Mildred's rise and stumbles are closely chronicled: there's triumph over adversity and personal tragedy (dear little Ray, for example, goes opportunely by the wayside -- at the best melodramatic moment, too -- disposed of likely only that Mildred can feel that "guilty, leaping joy" that it was Ray, not Veda). Each move up comes with a loss or price -- and usually something to do with Veda.
       Veda has a musical gift -- though what she's best at is manipulating people. She leaves school early and does what she has to to get ahead -- and get ahead she does. Cain even shows glimpses of a human side to her, but the monster within dominates.
       Mildred always thinks she can get her daughter back, and ultimately it's all she cares about: she'd sacrifice everything else for her. And in the end, of course, she pretty much does. Not that it helps.
       Veda finds success -- as a coloratura, no less -- but Mildred can't share in it. As someone explains to Mildred, "All coloratura, they got, 'ow you say ? -- da gimmies. Always take, never give."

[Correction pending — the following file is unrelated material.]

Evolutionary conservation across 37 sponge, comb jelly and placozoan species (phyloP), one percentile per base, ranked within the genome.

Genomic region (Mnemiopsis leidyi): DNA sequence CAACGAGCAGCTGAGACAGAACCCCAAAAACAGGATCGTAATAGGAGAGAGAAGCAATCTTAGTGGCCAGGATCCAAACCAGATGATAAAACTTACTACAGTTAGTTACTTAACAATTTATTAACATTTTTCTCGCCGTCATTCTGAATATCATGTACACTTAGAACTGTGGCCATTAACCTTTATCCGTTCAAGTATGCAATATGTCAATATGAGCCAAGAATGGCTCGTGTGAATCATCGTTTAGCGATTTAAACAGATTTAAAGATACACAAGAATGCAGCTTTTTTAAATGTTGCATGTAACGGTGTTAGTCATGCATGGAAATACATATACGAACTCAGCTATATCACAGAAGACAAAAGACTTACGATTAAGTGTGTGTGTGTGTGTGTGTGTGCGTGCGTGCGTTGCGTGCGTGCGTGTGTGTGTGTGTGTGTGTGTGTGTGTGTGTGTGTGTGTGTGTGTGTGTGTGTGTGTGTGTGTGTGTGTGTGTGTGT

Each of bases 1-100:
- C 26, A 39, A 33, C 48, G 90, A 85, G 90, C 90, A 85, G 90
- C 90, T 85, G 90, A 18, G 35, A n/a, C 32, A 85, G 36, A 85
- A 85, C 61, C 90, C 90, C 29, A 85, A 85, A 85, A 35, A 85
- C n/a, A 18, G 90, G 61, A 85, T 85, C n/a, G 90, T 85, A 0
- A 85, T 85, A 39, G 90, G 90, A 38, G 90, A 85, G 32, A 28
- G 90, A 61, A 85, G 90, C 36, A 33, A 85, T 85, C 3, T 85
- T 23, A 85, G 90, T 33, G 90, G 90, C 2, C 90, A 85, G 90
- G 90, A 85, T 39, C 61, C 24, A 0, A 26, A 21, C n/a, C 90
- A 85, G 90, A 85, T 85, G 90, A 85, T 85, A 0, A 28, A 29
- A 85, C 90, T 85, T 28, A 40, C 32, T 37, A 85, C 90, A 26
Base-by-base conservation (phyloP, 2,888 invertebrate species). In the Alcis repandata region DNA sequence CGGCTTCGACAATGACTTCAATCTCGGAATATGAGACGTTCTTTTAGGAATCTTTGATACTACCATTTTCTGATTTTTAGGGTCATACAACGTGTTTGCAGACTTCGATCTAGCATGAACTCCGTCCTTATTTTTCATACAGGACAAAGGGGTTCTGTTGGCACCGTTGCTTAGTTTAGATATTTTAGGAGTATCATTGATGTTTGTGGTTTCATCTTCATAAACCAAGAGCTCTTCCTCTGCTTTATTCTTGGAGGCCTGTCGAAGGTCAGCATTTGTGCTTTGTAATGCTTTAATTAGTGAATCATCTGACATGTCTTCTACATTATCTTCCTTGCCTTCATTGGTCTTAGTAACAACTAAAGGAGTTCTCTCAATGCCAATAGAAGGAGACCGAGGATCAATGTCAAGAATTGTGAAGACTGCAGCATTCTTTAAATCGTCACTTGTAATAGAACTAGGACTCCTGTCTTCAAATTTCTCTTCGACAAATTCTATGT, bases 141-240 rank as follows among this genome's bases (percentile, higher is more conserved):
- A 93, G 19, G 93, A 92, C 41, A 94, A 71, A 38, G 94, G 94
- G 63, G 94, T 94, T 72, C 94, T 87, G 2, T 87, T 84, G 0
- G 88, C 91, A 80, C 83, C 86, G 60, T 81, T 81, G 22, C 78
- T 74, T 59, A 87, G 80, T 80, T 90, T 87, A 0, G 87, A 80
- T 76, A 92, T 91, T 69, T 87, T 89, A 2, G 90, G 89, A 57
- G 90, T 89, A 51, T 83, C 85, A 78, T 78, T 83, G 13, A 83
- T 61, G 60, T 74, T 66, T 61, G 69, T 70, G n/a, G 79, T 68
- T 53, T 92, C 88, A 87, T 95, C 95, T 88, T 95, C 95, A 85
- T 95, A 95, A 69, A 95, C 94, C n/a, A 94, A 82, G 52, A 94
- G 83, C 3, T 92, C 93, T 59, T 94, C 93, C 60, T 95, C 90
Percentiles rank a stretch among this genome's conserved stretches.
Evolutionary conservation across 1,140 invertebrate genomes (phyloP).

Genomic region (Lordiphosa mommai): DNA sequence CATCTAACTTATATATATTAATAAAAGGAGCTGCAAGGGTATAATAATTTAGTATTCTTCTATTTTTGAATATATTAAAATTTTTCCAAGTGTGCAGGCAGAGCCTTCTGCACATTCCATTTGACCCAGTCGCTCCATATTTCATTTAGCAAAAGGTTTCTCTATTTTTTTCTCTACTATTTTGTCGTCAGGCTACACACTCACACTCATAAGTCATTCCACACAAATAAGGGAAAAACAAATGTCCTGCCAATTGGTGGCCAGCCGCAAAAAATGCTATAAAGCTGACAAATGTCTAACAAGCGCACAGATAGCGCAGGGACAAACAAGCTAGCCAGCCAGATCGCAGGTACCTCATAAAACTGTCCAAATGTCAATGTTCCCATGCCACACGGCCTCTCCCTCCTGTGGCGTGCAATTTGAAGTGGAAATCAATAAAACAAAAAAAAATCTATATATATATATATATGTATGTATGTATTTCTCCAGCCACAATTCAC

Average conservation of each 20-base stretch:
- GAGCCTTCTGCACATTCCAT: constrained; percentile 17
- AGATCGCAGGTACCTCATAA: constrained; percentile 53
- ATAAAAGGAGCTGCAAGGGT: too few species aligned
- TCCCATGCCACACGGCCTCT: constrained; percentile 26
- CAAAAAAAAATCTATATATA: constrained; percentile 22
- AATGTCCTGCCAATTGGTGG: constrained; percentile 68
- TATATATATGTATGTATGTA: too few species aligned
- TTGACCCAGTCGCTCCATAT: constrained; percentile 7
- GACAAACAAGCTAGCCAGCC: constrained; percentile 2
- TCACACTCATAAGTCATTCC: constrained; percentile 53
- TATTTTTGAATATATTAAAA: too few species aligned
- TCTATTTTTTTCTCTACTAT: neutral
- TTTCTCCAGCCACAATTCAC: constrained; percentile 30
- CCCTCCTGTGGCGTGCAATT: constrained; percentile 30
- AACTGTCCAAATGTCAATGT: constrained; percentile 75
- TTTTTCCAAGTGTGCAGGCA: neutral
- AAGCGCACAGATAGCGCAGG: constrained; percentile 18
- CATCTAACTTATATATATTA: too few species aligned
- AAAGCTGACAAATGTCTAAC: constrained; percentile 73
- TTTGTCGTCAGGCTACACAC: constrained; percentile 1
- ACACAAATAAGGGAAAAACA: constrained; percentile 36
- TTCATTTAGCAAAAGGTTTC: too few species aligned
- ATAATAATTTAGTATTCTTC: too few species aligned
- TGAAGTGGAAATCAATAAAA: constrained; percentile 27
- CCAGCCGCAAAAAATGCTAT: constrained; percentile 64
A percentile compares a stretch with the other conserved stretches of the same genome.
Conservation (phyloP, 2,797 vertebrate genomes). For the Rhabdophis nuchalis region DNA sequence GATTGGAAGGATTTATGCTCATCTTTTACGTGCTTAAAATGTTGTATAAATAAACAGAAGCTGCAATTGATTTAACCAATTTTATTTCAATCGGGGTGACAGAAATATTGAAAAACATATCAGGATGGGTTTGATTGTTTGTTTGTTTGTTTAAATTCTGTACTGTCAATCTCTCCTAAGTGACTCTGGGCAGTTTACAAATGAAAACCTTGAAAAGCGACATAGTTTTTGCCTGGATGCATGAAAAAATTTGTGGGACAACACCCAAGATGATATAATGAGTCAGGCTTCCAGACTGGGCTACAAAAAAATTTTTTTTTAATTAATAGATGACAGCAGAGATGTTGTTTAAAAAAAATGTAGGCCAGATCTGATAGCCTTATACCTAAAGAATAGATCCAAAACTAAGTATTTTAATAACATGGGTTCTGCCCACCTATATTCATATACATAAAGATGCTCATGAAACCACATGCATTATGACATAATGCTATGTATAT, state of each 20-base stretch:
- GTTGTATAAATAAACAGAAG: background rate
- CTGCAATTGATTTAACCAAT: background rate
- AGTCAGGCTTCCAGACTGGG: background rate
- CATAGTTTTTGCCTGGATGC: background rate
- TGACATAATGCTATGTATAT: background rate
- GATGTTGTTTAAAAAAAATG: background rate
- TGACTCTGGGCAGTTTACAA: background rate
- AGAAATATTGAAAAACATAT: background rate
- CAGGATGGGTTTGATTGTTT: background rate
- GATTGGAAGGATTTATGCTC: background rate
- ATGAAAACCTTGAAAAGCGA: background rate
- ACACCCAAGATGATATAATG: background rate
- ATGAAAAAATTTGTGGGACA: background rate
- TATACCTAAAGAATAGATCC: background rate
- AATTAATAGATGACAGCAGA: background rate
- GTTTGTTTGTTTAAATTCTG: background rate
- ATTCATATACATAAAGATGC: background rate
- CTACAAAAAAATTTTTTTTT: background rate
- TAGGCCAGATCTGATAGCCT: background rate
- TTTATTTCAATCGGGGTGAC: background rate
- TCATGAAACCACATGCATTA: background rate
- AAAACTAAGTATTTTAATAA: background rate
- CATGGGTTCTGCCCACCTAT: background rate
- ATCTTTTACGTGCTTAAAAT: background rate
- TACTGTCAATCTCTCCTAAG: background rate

Mildred Pierce is an odd novel. It is an effective portrayal of the economic turmoil of 1930s and 40s California. In the title character Cain has created a decent strong-willed, enterprising woman -- with a fatal weakness. Mildred's relationships with men, and the sacrifices she makes in order to get ahead, are quite well done; so are some of the scenes of her adjusting to new situations -- whether taking up work as a waitress or dealing with a new (or old) man in her life. But she's not a truly compelling character -- while Veda potentially is. But Veda is never allowed to dominate the book, as everything is presented from Mildred's perspective. This makes what Veda does seem all the more shocking, but likely most readers would have preferred following her life rather than Mildred's all along.
       Mildred Pierce isn't boring, but there is some tedium. Cain doesn't risk or dare enough, and Mildred's blindness about her daughter is too simple to really move the reader.
       For all that, Mildred Pierce is worth reading to the end even if only to reach the last lines, as the novel does conclude with one of the great romantic exchanges of modern American literature, Bert and Mildred together again:
     "Come on, we got each other, haven't we ? Let's get stinko."
     "Yes -- let's get stinko."

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Links:

Mildred Pierce: Reviews: Mildred Pierce - the film: Mildred Pierce - the TV series: James M. Cain: Other books by James Cain under review: Other books of interest under review:

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About the Author:

       American author James Mallahan Cain (1892-1977) was, among other things, managing editor of The New Yorker and a screenwriter. He published his first novel when he was forty-two, and achieved great success with several hard-boiled classics.